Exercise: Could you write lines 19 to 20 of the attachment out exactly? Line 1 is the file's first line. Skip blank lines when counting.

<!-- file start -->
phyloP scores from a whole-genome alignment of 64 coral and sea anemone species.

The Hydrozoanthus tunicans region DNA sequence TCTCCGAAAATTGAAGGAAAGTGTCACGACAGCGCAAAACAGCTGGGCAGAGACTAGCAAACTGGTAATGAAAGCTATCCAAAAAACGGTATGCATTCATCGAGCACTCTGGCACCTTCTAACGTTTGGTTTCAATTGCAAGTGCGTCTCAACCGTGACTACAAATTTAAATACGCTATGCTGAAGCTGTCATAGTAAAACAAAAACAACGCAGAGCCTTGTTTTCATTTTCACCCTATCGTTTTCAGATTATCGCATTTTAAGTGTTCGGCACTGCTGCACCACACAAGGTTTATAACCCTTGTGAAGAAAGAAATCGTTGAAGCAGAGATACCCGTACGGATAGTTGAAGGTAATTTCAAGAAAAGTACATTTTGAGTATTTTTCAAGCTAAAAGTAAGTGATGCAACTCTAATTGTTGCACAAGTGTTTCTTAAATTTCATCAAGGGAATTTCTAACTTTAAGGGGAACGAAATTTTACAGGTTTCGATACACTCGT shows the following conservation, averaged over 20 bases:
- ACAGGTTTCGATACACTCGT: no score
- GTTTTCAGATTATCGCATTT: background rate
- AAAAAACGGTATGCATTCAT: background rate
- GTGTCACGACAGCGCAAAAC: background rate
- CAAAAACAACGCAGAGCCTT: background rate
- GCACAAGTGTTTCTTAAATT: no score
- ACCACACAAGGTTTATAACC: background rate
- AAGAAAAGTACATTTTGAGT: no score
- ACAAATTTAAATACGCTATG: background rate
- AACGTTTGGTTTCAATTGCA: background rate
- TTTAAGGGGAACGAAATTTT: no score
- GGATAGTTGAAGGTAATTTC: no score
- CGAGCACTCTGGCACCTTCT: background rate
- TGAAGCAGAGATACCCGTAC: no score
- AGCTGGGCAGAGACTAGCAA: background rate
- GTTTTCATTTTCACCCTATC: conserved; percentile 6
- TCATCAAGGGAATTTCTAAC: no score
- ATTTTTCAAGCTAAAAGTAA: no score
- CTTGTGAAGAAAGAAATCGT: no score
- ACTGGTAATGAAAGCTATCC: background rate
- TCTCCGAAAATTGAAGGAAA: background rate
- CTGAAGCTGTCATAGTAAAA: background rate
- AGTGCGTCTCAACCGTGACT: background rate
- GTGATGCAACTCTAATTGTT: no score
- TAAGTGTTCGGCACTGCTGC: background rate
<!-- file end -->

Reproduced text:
- TCATCAAGGGAATTTCTAAC: no score
- ATTTTTCAAGCTAAAAGTAA: no score